The debate on MBS supply going forward heated up last week, following the dramatic change in market conditions.

Lehman Brothers remains nervous about net issuance over the coming months. "The magnitude of the supply is a purchase market story and as such, should be less sensitive to interest rates," penned analysts at the firm last Monday. In an earlier publication, they had projected net issuance in mortgages to hit $200 billion to $250 billion a quarter going forward (see ASR 3/29). However, the economy appears to be "turning into a financing game," so the purchase market story will probably not hold as much weight given the recent backup in rates. Until this actually happens, however, Lehman still believes mortgage supply is going to be daunting in upcoming months.

Yet other analysts stated that net issuance in mortgages has never even reached $150 billion historically. Furthermore, net issuance figures for the mortgage market are generally not available on a timely basis, except for the fixed-rate sector. Net issuance in fixed-rates is expected to be in negative territory in the next couple of months due to the significant amount of refinancing applications in ARMs.

In a recent report, JPMorgan Securities made reference to competing Street research that stated that quarterly net mortgage supply would be just shy of $300 billion. "Our views could not be more divergent," wrote analysts at the firm. "The confusion appears to be related to a disagreement on the impact of existing home sales."

Previously, JPMorgan explained that in the last two years, outstanding mortgage debt has increased by $1.1 trillion. But less than half of this growth can be attributed to new home sales. They claim that equity takeout has been the main component of growth. The second most significant contributor to growth is new home sales.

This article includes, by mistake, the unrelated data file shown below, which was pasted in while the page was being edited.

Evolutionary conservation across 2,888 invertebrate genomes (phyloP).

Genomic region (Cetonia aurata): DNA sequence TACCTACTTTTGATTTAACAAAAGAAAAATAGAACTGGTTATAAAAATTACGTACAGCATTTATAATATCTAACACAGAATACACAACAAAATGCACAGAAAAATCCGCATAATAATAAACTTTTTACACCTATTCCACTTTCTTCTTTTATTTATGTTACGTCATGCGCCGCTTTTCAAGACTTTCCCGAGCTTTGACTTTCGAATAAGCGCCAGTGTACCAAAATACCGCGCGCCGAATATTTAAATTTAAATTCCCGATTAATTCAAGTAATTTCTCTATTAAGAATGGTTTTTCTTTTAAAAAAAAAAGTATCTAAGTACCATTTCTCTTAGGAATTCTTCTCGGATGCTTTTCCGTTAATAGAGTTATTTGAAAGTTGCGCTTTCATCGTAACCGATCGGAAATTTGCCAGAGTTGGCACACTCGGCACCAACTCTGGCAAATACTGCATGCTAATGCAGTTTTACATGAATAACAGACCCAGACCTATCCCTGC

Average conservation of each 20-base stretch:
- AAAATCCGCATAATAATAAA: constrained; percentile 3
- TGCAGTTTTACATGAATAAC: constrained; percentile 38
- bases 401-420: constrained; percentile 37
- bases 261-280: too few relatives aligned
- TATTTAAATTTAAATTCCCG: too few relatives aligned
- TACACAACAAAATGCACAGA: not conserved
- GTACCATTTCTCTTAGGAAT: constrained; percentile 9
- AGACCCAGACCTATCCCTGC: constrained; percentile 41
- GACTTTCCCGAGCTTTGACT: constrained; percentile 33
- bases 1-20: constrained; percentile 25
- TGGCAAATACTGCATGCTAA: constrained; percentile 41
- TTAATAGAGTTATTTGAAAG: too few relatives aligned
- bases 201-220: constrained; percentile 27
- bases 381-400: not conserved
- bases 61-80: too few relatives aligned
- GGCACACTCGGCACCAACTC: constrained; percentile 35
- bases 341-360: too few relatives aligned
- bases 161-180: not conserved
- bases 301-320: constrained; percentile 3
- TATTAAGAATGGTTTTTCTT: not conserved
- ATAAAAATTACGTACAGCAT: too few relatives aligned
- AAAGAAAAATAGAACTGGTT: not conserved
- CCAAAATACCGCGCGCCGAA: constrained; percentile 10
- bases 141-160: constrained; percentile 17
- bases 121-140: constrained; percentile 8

Analysts at the firm also took issue with another competing firm that attributed rising LTVs to existing home sales. "We are simply dumbfounded by that view, as turnover is documented to be less than 10% per year," JPMorgan analysts wrote. They point instead to refinancing volumes as the cause for the reshaping of the mortgage market, and not turnover.

"We do not normally comment on Street research, but when bizarre claims become rampant we will put on our sheriff's badge and set the record straight," wrote analysts at JPMorgan. "The tightening in mortgages is already a clear indication that forward supply has been very modest."

As confirmation, the prepayment report released last Tuesday showed a net decrease in the amount of outstanding fixed-rate mortgages. JPMorgan noted that agency fixed-rate agency MBS prepaid at roughly 30% CPR, which equates to $88 billion in paydowns. Outstanding fixed-rate agency MBS dropped by about $20 billion.

In the May report (reflecting activity in April), analysts predict speeds on 30-year conventionals to increase 15% for 5s, 40% for 5.5s, 30% to 35% for 6s and 25% for 6.5s, which reflect a higher Mortgage Bankers Association (MBA) Refinancing Index. Given that supply is not significantly higher, net fixed-rate issuance should continue to drop, JPMorgan said.

Supply spills into jumbo ARMs